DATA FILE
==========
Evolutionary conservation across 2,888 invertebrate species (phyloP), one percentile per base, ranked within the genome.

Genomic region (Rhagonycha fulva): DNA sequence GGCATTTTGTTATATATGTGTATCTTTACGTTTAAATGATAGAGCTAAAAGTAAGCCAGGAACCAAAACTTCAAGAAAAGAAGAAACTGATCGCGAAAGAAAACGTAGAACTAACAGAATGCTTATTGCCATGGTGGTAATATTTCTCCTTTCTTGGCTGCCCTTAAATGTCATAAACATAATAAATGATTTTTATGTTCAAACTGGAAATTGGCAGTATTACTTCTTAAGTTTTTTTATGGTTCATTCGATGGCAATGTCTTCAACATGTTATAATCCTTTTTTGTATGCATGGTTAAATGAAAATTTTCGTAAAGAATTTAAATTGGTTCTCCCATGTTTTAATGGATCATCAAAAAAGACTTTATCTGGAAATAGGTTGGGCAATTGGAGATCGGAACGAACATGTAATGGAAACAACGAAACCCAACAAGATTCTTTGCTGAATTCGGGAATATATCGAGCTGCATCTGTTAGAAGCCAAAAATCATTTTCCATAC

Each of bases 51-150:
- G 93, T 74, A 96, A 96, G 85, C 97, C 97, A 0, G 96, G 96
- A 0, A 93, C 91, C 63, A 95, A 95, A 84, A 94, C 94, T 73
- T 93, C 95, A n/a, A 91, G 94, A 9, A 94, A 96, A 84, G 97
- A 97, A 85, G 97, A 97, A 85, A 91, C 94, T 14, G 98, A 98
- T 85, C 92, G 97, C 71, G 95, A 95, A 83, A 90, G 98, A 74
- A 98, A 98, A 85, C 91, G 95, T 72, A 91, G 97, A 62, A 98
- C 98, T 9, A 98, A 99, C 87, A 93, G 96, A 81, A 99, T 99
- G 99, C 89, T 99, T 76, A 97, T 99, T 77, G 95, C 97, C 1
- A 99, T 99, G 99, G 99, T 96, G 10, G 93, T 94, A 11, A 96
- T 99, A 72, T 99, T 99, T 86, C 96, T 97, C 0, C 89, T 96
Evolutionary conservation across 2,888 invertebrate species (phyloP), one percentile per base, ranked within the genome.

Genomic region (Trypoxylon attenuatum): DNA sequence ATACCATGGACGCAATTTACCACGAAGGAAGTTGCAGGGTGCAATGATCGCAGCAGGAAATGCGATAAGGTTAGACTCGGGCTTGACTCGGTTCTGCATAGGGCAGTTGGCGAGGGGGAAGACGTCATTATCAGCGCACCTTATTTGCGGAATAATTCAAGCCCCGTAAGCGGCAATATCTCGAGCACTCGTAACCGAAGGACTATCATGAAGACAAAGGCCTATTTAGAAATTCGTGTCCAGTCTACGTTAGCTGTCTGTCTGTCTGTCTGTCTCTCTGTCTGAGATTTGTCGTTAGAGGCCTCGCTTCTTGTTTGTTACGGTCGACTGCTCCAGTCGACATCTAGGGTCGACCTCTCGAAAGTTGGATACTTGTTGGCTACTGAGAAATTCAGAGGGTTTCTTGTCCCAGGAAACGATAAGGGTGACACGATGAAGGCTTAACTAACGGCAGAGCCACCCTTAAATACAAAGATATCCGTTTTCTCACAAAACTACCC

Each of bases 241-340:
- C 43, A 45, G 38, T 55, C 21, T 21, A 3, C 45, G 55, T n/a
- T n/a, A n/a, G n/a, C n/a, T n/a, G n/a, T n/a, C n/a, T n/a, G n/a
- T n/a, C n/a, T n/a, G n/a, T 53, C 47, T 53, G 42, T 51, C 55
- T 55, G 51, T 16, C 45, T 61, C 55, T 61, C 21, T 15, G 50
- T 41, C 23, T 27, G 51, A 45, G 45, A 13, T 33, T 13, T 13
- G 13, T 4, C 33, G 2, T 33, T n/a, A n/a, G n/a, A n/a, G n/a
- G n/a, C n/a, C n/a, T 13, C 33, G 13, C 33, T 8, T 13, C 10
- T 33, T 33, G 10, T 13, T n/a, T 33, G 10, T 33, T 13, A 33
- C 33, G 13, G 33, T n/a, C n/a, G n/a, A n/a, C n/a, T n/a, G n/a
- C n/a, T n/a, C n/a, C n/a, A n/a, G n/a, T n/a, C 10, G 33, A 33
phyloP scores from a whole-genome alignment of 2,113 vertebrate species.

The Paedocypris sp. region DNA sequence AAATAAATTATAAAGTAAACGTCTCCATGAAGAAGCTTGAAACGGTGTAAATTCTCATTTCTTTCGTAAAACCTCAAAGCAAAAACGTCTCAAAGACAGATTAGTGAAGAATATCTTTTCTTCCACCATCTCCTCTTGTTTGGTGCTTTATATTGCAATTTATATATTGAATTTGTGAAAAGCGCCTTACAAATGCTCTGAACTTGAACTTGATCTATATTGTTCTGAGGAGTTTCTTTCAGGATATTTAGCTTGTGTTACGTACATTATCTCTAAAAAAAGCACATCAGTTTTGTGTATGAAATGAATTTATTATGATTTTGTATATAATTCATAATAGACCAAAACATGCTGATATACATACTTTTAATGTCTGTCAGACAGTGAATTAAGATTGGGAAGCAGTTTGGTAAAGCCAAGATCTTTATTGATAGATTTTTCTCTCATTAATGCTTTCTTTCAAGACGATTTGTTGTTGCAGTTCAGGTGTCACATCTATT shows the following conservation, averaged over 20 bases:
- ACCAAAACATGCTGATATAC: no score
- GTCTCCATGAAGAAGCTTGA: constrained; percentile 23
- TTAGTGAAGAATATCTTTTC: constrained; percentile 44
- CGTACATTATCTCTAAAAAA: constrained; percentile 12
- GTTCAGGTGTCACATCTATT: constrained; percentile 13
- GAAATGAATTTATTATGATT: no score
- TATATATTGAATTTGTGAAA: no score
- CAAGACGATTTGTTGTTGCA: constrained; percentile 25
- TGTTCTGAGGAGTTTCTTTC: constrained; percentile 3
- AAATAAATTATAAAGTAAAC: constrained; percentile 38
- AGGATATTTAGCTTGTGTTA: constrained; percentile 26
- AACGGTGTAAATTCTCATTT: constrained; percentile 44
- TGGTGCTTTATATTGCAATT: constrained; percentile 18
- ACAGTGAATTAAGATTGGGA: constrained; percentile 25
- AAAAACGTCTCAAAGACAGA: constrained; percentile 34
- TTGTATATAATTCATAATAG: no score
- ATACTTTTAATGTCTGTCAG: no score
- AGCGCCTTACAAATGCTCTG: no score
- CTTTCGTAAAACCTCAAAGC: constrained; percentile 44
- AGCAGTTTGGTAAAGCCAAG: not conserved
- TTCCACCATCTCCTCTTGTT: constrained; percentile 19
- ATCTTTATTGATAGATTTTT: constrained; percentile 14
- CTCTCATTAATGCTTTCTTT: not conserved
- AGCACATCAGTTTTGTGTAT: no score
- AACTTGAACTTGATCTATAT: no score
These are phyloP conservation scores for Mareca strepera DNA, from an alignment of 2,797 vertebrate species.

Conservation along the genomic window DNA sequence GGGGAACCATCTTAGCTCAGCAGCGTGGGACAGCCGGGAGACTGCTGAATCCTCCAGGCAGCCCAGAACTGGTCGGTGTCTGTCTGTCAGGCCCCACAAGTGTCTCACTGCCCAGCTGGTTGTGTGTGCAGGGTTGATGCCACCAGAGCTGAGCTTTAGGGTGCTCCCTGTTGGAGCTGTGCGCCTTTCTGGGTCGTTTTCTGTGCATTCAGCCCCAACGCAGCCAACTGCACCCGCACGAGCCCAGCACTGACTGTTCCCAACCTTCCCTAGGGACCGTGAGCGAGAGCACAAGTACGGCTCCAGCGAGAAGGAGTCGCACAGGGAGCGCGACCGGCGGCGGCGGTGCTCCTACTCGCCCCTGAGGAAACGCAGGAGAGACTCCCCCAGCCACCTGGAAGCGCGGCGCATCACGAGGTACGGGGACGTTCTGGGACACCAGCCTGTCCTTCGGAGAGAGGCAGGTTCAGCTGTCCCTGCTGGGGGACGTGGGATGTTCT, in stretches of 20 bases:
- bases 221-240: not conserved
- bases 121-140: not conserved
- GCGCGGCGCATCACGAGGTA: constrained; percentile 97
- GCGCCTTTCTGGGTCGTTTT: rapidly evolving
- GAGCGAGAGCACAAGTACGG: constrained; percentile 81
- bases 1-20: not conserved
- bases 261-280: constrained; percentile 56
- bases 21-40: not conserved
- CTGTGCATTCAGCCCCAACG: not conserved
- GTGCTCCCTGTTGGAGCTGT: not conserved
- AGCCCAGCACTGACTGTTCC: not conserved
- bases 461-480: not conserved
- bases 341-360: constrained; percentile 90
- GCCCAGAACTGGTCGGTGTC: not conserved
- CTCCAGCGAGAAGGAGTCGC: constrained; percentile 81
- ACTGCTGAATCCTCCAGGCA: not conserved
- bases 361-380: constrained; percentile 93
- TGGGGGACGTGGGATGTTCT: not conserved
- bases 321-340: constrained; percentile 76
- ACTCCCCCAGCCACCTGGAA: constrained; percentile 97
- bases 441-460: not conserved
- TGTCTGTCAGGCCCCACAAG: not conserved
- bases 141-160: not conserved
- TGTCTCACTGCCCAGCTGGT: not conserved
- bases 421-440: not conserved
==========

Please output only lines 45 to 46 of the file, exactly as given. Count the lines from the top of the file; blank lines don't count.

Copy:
- ATACTTTTAATGTCTGTCAG: no score
- AGCGCCTTACAAATGCTCTG: no score